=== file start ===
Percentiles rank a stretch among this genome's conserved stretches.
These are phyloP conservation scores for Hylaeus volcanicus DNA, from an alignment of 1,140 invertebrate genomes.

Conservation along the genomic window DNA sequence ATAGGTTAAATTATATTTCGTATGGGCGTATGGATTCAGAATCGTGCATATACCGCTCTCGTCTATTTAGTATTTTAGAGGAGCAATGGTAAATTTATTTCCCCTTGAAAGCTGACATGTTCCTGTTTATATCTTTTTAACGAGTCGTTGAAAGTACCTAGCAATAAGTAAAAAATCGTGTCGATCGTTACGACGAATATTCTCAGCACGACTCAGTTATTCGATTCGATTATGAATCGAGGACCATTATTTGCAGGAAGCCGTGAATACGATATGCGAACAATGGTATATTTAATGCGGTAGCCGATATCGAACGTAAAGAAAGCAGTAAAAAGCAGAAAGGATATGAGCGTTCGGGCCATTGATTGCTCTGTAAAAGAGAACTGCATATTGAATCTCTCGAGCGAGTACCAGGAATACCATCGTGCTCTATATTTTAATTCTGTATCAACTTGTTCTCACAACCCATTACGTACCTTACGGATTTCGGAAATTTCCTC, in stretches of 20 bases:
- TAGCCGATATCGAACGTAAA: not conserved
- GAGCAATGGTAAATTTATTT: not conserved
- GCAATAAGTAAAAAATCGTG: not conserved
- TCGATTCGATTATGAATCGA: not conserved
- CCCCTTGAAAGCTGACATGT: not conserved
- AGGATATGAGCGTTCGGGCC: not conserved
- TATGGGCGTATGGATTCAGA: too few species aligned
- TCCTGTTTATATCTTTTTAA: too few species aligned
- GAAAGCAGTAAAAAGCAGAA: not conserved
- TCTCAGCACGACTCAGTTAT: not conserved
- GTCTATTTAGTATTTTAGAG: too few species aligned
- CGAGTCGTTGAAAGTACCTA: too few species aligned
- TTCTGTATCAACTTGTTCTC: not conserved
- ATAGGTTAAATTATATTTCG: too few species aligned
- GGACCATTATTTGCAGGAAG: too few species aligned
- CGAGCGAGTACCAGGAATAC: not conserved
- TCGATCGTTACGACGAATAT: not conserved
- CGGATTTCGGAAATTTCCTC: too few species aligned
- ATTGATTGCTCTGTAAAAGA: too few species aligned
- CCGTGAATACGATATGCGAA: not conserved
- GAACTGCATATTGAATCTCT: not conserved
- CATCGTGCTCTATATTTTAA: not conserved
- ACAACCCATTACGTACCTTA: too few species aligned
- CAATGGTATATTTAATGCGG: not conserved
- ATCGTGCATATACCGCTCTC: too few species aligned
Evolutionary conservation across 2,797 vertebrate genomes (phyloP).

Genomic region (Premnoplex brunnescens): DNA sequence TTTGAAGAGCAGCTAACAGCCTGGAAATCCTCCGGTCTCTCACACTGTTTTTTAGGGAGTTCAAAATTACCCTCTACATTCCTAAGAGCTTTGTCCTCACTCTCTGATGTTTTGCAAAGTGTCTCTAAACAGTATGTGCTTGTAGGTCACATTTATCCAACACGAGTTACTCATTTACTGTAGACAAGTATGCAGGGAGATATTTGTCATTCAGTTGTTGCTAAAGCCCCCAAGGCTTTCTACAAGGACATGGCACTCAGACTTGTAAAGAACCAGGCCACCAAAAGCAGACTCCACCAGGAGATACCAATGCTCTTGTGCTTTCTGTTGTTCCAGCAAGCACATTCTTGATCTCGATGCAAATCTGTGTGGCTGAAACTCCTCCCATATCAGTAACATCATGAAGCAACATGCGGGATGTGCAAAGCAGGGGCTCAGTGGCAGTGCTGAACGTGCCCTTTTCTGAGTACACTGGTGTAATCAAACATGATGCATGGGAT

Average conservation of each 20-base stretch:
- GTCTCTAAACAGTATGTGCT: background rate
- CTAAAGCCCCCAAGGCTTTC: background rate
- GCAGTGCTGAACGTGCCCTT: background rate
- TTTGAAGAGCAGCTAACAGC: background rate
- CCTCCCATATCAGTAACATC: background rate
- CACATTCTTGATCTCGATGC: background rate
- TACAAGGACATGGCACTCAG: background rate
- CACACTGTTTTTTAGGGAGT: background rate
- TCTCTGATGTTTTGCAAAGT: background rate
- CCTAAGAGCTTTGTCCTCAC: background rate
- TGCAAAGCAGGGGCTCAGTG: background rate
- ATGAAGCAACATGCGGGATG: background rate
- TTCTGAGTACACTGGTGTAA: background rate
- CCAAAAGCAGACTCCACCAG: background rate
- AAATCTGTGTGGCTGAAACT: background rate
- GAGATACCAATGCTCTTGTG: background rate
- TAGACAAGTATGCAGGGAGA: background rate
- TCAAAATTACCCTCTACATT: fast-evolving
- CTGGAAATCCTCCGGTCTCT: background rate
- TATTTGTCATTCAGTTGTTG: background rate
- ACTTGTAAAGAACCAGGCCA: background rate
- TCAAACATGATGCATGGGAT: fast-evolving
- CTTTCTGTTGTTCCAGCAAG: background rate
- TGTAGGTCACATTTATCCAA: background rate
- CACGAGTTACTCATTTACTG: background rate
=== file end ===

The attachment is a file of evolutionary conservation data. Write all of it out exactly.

Percentiles rank a stretch among this genome's conserved stretches.
These are phyloP conservation scores for Hylaeus volcanicus DNA, from an alignment of 1,140 invertebrate genomes.

Conservation along the genomic window DNA sequence ATAGGTTAAATTATATTTCGTATGGGCGTATGGATTCAGAATCGTGCATATACCGCTCTCGTCTATTTAGTATTTTAGAGGAGCAATGGTAAATTTATTTCCCCTTGAAAGCTGACATGTTCCTGTTTATATCTTTTTAACGAGTCGTTGAAAGTACCTAGCAATAAGTAAAAAATCGTGTCGATCGTTACGACGAATATTCTCAGCACGACTCAGTTATTCGATTCGATTATGAATCGAGGACCATTATTTGCAGGAAGCCGTGAATACGATATGCGAACAATGGTATATTTAATGCGGTAGCCGATATCGAACGTAAAGAAAGCAGTAAAAAGCAGAAAGGATATGAGCGTTCGGGCCATTGATTGCTCTGTAAAAGAGAACTGCATATTGAATCTCTCGAGCGAGTACCAGGAATACCATCGTGCTCTATATTTTAATTCTGTATCAACTTGTTCTCACAACCCATTACGTACCTTACGGATTTCGGAAATTTCCTC, in stretches of 20 bases:
- TAGCCGATATCGAACGTAAA: not conserved
- GAGCAATGGTAAATTTATTT: not conserved
- GCAATAAGTAAAAAATCGTG: not conserved
- TCGATTCGATTATGAATCGA: not conserved
- CCCCTTGAAAGCTGACATGT: not conserved
- AGGATATGAGCGTTCGGGCC: not conserved
- TATGGGCGTATGGATTCAGA: too few species aligned
- TCCTGTTTATATCTTTTTAA: too few species aligned
- GAAAGCAGTAAAAAGCAGAA: not conserved
- TCTCAGCACGACTCAGTTAT: not conserved
- GTCTATTTAGTATTTTAGAG: too few species aligned
- CGAGTCGTTGAAAGTACCTA: too few species aligned
- TTCTGTATCAACTTGTTCTC: not conserved
- ATAGGTTAAATTATATTTCG: too few species aligned
- GGACCATTATTTGCAGGAAG: too few species aligned
- CGAGCGAGTACCAGGAATAC: not conserved
- TCGATCGTTACGACGAATAT: not conserved
- CGGATTTCGGAAATTTCCTC: too few species aligned
- ATTGATTGCTCTGTAAAAGA: too few species aligned
- CCGTGAATACGATATGCGAA: not conserved
- GAACTGCATATTGAATCTCT: not conserved
- CATCGTGCTCTATATTTTAA: not conserved
- ACAACCCATTACGTACCTTA: too few species aligned
- CAATGGTATATTTAATGCGG: not conserved
- ATCGTGCATATACCGCTCTC: too few species aligned
Evolutionary conservation across 2,797 vertebrate genomes (phyloP).

Genomic region (Premnoplex brunnescens): DNA sequence TTTGAAGAGCAGCTAACAGCCTGGAAATCCTCCGGTCTCTCACACTGTTTTTTAGGGAGTTCAAAATTACCCTCTACATTCCTAAGAGCTTTGTCCTCACTCTCTGATGTTTTGCAAAGTGTCTCTAAACAGTATGTGCTTGTAGGTCACATTTATCCAACACGAGTTACTCATTTACTGTAGACAAGTATGCAGGGAGATATTTGTCATTCAGTTGTTGCTAAAGCCCCCAAGGCTTTCTACAAGGACATGGCACTCAGACTTGTAAAGAACCAGGCCACCAAAAGCAGACTCCACCAGGAGATACCAATGCTCTTGTGCTTTCTGTTGTTCCAGCAAGCACATTCTTGATCTCGATGCAAATCTGTGTGGCTGAAACTCCTCCCATATCAGTAACATCATGAAGCAACATGCGGGATGTGCAAAGCAGGGGCTCAGTGGCAGTGCTGAACGTGCCCTTTTCTGAGTACACTGGTGTAATCAAACATGATGCATGGGAT

Average conservation of each 20-base stretch:
- GTCTCTAAACAGTATGTGCT: background rate
- CTAAAGCCCCCAAGGCTTTC: background rate
- GCAGTGCTGAACGTGCCCTT: background rate
- TTTGAAGAGCAGCTAACAGC: background rate
- CCTCCCATATCAGTAACATC: background rate
- CACATTCTTGATCTCGATGC: background rate
- TACAAGGACATGGCACTCAG: background rate
- CACACTGTTTTTTAGGGAGT: background rate
- TCTCTGATGTTTTGCAAAGT: background rate
- CCTAAGAGCTTTGTCCTCAC: background rate
- TGCAAAGCAGGGGCTCAGTG: background rate
- ATGAAGCAACATGCGGGATG: background rate
- TTCTGAGTACACTGGTGTAA: background rate
- CCAAAAGCAGACTCCACCAG: background rate
- AAATCTGTGTGGCTGAAACT: background rate
- GAGATACCAATGCTCTTGTG: background rate
- TAGACAAGTATGCAGGGAGA: background rate
- TCAAAATTACCCTCTACATT: fast-evolving
- CTGGAAATCCTCCGGTCTCT: background rate
- TATTTGTCATTCAGTTGTTG: background rate
- ACTTGTAAAGAACCAGGCCA: background rate
- TCAAACATGATGCATGGGAT: fast-evolving
- CTTTCTGTTGTTCCAGCAAG: background rate
- TGTAGGTCACATTTATCCAA: background rate
- CACGAGTTACTCATTTACTG: background rate